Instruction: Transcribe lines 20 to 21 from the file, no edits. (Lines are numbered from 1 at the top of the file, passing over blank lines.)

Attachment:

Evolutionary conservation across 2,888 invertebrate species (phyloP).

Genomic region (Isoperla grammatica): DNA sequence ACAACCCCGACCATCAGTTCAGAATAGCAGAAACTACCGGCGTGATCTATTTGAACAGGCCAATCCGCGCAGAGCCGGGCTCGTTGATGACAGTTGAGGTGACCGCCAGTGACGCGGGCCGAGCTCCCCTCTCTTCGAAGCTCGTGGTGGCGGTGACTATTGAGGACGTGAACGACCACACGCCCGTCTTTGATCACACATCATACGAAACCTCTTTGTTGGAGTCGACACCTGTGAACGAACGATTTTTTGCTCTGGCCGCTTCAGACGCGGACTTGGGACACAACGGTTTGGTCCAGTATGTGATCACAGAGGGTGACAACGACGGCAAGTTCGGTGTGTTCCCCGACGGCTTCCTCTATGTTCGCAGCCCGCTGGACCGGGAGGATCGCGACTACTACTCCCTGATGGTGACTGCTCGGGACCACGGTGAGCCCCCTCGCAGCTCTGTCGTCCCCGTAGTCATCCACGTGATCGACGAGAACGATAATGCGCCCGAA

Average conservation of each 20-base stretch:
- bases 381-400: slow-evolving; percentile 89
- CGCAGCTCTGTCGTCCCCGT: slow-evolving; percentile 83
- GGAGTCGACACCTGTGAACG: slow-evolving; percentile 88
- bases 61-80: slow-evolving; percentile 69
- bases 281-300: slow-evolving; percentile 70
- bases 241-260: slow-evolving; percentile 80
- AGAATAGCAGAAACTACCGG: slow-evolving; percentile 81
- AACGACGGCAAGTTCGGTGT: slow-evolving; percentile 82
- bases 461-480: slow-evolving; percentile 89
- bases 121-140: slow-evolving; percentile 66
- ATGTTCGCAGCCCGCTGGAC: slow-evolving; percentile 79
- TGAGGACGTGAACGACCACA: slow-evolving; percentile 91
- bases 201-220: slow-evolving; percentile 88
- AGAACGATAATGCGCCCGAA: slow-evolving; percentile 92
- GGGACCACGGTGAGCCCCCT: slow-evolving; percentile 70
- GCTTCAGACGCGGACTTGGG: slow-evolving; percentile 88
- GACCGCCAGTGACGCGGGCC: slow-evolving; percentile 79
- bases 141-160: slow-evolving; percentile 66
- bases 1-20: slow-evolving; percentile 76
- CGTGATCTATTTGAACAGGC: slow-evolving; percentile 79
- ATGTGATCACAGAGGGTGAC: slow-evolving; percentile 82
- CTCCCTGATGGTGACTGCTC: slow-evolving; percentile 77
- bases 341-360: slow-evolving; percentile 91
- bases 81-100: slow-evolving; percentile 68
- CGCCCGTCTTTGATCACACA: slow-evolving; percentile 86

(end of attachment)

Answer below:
- GACCGCCAGTGACGCGGGCC: slow-evolving; percentile 79
- bases 141-160: slow-evolving; percentile 66